As soon as we had our rabbit population down to manageable numbers again, we were approached by someone who had recently had a litter of bunnies. He couldn’t find a home for the babies and was going to put them down if he didn’t find them a place soon. Anyway, we agreed to take the rabbits. They were four young, small bunnies of undetermined breed. One of them had half an ear missing, probably an accident in his baby days.
The bunnies looked fine. They were not very well socialised, but we thought they would come round. We housed them in the guinea pig cage for now, until we could be sure what sex they were. We never for a moment thought they could be sick.
Until we noticed they all started to have strangely bald and wet noses. We asked the vet about it and he was visibly alarmed. He told us to keep them separate from the others and to watch them for sneezing and runny noses.
This is when I found about the existence of the dreaded rabbit disease Snuffles, which is caused by the Pasteurella bacteria. I read everything I could about it and learned that Pasteurella is a bacteria that is often present in rabbits’ noses, but that it can gain the upper hand and cause illness at times of stress – such as relocation, pregnancy or heat stress. The affected bun starts sneezing and spreads the bacteria to other rabbits he comes into contact with. Those rabbits then start sneezing and spread it even further… And you have a full-blown epidemia.
Pasteurella is very hard to treat. It is often chronic. It can become resistant to the type of antibiotics used. Sick bunnies can develop nose and eye infections, breathing problems, abscesses and can die quickly. I found out that rabbit breeders often cull an animal immediately when it sneezes a couple of times. That is how much this disease is feared. Breeders will try to breed the animals that are resistant (some of them never get sick) and cull the ones that aren’t.
I understand this reasoning, harsh as it may sound. Maybe I should have done it, to protect the rest of my rabbits… But I’m not a rabbit breeder, at least not an intentional one. I can’t just “cull” animals because they had the misfortune to get sick. I wouldn’t even know how to do it. I kept the sick bunnies separate and watched them anxiously, hoping for the best.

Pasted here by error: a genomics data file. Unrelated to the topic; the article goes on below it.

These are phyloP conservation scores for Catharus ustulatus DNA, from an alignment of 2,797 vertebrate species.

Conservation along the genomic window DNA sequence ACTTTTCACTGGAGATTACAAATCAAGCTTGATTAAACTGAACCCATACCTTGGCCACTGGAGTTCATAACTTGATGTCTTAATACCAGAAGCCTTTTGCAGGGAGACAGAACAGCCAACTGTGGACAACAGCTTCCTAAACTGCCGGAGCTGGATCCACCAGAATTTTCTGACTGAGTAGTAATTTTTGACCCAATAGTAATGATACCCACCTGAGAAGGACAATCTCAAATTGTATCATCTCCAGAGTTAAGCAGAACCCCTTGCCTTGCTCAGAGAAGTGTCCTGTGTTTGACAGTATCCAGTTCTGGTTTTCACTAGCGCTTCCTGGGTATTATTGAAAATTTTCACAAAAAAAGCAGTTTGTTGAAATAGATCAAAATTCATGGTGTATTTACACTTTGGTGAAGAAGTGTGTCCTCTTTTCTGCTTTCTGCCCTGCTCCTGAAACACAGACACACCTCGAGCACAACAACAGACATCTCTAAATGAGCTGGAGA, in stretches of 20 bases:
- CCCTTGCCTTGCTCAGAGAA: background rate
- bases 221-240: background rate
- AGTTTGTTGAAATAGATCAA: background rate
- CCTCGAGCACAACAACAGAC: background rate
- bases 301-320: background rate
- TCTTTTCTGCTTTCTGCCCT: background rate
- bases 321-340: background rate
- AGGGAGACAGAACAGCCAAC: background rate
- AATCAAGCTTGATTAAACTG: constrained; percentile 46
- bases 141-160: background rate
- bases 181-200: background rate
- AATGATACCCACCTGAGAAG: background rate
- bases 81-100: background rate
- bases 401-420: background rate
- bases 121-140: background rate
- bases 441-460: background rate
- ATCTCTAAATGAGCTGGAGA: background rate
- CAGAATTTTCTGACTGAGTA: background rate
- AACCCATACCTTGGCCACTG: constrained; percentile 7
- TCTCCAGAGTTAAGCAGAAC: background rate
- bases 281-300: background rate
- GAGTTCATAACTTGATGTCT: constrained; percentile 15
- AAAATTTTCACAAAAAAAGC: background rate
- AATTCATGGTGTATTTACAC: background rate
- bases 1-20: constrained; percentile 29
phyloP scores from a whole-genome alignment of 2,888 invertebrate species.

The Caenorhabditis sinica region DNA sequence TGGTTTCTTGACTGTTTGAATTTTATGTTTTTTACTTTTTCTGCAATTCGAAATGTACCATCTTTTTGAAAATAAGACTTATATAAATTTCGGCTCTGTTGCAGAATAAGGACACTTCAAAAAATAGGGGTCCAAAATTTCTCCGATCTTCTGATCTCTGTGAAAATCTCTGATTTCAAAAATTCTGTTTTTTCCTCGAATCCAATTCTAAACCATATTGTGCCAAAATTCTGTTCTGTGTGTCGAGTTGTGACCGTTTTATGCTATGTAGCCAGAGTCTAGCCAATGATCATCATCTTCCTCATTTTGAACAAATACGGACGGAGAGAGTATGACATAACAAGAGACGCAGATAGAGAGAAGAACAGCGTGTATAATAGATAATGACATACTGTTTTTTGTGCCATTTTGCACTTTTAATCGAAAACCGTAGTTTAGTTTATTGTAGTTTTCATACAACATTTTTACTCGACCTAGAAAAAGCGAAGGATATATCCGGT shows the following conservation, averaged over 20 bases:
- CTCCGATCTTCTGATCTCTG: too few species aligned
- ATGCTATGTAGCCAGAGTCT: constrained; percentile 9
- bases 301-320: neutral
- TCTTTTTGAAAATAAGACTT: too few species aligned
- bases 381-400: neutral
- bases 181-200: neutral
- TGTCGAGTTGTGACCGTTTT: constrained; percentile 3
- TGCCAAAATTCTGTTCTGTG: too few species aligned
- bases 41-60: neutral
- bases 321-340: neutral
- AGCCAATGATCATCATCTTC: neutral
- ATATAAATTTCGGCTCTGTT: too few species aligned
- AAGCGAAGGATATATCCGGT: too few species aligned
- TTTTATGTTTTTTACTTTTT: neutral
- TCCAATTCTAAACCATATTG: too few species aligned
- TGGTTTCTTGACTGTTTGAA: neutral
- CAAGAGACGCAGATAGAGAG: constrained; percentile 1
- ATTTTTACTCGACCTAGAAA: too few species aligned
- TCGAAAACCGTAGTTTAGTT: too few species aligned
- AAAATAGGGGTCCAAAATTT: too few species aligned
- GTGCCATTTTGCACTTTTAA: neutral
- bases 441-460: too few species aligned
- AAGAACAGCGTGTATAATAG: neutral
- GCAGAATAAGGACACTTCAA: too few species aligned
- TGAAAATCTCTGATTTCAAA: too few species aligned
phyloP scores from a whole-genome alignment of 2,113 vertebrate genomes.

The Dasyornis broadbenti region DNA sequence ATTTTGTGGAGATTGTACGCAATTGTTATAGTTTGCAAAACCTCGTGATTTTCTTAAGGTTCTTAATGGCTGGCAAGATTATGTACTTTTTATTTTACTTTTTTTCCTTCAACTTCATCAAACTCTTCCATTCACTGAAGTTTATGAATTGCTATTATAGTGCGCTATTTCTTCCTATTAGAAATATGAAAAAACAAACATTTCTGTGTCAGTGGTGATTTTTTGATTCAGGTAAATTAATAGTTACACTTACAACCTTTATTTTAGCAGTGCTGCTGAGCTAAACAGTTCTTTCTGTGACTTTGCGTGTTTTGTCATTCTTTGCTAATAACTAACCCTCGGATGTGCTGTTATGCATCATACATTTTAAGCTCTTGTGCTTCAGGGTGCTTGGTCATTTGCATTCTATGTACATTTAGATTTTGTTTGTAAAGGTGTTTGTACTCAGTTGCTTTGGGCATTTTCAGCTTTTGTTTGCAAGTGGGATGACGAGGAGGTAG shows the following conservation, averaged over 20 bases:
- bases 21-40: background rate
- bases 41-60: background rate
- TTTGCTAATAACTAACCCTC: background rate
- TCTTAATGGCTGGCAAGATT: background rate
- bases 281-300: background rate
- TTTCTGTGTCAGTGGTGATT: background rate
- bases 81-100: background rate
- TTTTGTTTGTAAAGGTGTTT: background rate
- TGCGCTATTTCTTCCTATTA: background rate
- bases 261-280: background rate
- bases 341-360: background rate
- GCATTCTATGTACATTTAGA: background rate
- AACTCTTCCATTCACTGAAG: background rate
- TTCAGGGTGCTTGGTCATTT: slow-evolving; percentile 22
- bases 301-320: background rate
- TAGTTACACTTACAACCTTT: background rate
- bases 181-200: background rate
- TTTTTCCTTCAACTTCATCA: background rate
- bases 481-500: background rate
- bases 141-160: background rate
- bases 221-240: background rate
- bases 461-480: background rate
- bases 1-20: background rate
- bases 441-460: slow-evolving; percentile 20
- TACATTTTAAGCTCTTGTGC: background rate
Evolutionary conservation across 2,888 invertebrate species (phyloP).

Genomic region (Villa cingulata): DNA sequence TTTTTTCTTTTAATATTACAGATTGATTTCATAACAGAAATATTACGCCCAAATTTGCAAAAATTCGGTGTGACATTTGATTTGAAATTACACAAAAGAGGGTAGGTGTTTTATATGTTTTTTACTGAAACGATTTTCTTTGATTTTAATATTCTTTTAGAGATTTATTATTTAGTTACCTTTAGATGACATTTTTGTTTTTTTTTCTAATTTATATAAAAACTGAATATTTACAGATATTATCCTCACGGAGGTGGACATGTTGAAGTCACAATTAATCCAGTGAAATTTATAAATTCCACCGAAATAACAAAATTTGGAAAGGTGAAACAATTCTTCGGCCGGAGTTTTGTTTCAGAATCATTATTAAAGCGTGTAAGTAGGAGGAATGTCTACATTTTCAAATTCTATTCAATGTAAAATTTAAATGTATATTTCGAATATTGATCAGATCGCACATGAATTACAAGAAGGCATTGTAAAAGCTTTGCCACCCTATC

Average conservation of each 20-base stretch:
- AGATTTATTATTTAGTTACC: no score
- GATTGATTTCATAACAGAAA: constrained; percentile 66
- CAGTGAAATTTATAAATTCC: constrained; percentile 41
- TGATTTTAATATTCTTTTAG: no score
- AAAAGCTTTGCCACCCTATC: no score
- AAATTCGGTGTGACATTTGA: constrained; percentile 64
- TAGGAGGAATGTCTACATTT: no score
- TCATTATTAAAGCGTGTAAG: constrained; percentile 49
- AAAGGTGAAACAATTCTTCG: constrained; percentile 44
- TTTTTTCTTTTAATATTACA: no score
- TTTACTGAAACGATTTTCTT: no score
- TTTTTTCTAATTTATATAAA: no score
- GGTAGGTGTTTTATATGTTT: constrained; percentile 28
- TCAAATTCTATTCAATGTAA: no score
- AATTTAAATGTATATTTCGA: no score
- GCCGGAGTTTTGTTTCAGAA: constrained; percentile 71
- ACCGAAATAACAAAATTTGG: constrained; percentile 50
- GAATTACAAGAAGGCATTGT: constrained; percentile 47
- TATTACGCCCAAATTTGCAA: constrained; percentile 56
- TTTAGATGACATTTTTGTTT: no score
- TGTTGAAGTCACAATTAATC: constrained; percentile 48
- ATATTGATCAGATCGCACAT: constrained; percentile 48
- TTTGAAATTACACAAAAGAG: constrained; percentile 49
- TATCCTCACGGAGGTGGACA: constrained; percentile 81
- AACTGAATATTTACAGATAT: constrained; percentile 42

But they did sneeze. We started treatment with antibiotics. It didn’t seem to help much. And the disease spread. Within a few weeks’ time, half the rabbit population was sneezing and looking miserable. I kept having to pull rabbits out of their groups, house them in a separate cage and dose them with medicine. I got a different type of antibiotics, because the first one didn’t seem to be working.
It was horrible. It lasted for weeks on end. It was the first time that I dreaded going to the pet zoo in the morning to find a rabbit dead or another one affected. Snowy and Petel died, as did some of the younger ones. Some died very quickly without ever showing symptoms. Some developed terrible abscesses that had to be drained and cleaned. Some died after being sick for a long time – but others got better. About half of the number of rabbits seemed to be resistant and were never affected at all.
At some point, the disease seemed to lose its momentum and we got it under control. The original sick bunnies got better and I rehomed them (gave them to people who had no other rabbits). They reminded me too much of what had happened.
I had lost some of my favourite rabbits and was very sad. I was seriously wondering whether to throw in the towel completely. Maybe this whole pet zoo thing was just too hard… Maybe they needed someone tougher than me, or more effective than me..? But I’m glad I stuck with it. I now know how to recognise the early symptoms of Pasteurella. Some rabbits have developed a chronic case and it flares up again at times of stress, such as in the heat of the summer. The affected bun is quickly separated, dosed with medicine and fed a lot of herbs. I don’t know if that helps, but it can’t hurt…
Peter gets it particularly badly. He also has severely misaligned teeth and his whole face is prone to infection. I clip Peter’s teeth myself whenever they grow too long. It is a genetic problem, so I am doubly glad we got him neutered.
I know this is not a nice story. I don’t like to tell it or to be reminded of it myself. But it illustrates just how much we had to learn – and still have, I am afraid. Rabbits are not the robust, low-care creatures that people often take them for. They are by far the most fragile animals we have. A friend who adopted one of our bunnies had to put the rabbit down after he managed to break his back simply by making a wrong movement while running through the garden. I have seen rabbits being literally scared to death by a predator trying to break into their cage. They are very prone to abscesses and there are numerous diseases that can kill them quickly.
This is the reality of keeping rabbits… Cuteness, fluffiness, daintiness – and violents fights over territory or mating rights. Incredibly tiny, soft and cuddly baby bunnies – and predators trying to grab them. Adorable antics, funny jumps and binkies – and horrible diseases taking them down. They can melt your heart and break it.
But I love them. I have made many mistakes – I should have kept all cages locked from the beginning, I should not have accepted those sick bunnies or at least quarantained them better, or even put them down at the first sign of disease… But I didn’t, because I felt so bad for them. And some of my original rabbits paid the price for my weakness. I feel sick and guilty about that. But I did my best. I will always do my very best to give each and every one of them a good life… And to keep them safe and sheltered. I promise you that, buns! 💚💚💚